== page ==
One didn’t need to be an inexperienced wheeler to feel encouragement from the weekend’s events. There is sheer joy in watching someone grow as a wheeler. As a local leader and trail trainer/guide with Discover 4×4 Adventures, I’ve been able to watch women transform from the timid caterpillar to the confident butterfly. It’s one of the most rewarding feelings I’ve experienced on the trail, and this weekend was no different. In talking with other trail leaders, I quickly realized that I was not alone in my feelings. Hollie Fowler, driver for HCF Motorsports and owner of Mischief Maker, expressed similar sentiments from the weekend. “I was absolutely thrilled to volunteer in support of Badlands Off-Road Park’s first Annual Women’s National Off-Road Day. The turnout and positive energy, and atmosphere made for such an amazing experience. I’m eager to see how this event evolves and hope I can contribute to its growth in the years to come.” When asked how women supporting events played a role in her off-road career, Hollie stated, “In my opinion, events like these are important. They once provided me with the op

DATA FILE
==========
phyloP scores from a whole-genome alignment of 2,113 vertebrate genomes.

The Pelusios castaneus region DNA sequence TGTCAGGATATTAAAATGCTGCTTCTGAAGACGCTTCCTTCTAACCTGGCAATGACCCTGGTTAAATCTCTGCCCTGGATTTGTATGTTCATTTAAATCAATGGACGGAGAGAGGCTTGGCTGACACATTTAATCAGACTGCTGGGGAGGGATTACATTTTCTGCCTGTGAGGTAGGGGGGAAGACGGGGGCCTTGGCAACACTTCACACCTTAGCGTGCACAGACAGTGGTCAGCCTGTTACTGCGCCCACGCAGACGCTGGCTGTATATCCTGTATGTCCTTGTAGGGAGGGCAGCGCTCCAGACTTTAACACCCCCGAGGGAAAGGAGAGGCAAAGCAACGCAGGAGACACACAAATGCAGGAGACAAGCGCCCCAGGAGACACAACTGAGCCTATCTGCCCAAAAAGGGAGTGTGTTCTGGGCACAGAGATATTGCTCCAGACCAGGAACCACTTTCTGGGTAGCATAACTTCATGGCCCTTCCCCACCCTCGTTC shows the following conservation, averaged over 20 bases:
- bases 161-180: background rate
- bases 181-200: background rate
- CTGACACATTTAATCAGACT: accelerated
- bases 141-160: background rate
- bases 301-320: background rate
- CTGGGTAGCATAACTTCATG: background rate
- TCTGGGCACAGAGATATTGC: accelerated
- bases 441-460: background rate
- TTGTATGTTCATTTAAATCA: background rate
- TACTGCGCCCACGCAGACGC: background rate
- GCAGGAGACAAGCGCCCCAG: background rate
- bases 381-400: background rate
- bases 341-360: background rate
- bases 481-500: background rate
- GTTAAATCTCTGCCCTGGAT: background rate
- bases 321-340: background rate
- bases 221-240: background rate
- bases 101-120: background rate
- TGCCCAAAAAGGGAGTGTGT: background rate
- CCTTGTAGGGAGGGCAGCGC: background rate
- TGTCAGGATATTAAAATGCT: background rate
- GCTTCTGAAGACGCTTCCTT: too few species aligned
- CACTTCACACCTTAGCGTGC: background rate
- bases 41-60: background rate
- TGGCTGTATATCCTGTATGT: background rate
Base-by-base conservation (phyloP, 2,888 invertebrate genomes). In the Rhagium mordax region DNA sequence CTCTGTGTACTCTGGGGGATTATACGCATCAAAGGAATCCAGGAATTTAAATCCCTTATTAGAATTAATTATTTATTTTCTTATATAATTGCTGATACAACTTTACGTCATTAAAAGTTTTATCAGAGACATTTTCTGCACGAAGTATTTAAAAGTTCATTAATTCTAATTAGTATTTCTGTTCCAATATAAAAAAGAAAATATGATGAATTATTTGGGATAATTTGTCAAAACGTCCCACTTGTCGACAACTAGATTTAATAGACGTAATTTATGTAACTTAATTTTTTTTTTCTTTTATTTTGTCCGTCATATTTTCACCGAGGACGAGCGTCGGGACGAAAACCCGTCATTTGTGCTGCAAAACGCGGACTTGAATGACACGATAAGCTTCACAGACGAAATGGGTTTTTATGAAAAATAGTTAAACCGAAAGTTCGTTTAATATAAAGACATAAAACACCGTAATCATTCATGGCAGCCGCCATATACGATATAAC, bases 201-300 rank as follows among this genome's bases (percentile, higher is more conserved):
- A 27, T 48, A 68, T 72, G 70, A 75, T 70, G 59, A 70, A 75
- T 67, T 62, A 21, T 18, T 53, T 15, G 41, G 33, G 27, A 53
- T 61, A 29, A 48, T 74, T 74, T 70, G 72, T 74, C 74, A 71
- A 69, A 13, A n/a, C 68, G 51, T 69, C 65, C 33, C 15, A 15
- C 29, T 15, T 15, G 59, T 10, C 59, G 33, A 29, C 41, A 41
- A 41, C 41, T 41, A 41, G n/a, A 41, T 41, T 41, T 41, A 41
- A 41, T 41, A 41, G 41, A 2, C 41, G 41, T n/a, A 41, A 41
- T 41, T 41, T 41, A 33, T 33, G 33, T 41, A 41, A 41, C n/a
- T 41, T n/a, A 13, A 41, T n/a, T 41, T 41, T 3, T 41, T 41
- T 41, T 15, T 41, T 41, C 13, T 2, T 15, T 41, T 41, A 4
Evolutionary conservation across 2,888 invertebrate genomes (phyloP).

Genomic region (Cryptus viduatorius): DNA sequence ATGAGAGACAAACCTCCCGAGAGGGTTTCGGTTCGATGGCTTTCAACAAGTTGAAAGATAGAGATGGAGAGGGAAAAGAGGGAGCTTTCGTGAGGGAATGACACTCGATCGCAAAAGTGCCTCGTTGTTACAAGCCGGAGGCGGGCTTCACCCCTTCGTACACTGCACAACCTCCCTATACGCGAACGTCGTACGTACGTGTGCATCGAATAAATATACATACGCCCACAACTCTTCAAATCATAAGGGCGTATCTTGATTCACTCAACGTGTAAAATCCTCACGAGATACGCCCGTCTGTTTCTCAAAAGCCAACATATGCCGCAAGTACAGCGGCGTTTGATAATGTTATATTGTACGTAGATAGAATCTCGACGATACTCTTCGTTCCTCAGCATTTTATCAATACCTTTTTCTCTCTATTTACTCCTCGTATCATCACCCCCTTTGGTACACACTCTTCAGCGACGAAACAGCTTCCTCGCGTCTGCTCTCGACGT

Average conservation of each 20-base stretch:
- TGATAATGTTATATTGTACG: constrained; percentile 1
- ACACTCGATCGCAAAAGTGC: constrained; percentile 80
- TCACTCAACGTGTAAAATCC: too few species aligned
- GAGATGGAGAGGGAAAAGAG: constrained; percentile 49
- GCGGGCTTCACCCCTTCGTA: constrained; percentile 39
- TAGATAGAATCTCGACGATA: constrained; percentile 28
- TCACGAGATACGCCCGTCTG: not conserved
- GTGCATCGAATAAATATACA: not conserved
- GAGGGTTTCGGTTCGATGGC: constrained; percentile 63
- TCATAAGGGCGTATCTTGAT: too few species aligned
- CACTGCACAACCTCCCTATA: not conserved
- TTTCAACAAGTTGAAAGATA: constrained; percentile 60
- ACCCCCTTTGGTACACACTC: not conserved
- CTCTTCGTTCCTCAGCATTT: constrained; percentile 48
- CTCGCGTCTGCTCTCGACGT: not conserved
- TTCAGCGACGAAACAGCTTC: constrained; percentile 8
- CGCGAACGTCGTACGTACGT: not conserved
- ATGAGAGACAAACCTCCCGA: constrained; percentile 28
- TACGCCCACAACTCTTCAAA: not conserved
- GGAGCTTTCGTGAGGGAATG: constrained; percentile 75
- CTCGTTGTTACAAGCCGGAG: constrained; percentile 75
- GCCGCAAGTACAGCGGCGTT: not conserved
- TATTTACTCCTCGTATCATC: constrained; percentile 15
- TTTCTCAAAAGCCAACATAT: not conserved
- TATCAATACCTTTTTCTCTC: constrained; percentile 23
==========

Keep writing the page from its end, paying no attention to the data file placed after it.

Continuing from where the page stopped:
portunity to meet the female drivers who motivated me to become a better driver, and I’m grateful for any opportunity to pay forward the kindness and inspiration I received from those extremely talented ladies.”
I considered finding an inspiring quote about women inspiring women and lifting each other up in conclusion. But to be honest, that’s not enough. There’s more to events like this than just women inspiring women; it takes the entire village. I believe the offroad industry sees the hunger and desire in women to get behind the wheel and under their hoods. It’s created an energy and exciting buzz that industry leaders want to be a part of. In my life, support has come in all forms, and for that, I am very thankful. So, let me say this: If you’ve ever been that person to take the extra time to teach, encourage and support women in offroad, thank you. Thank you for fueling passion and desire in my fellow female drivers. Thank you to Kyle and the staff of the Badlands Off-Road Park for hosting the first annual National Women’s Off-Road Day Event. We’ll see you next year!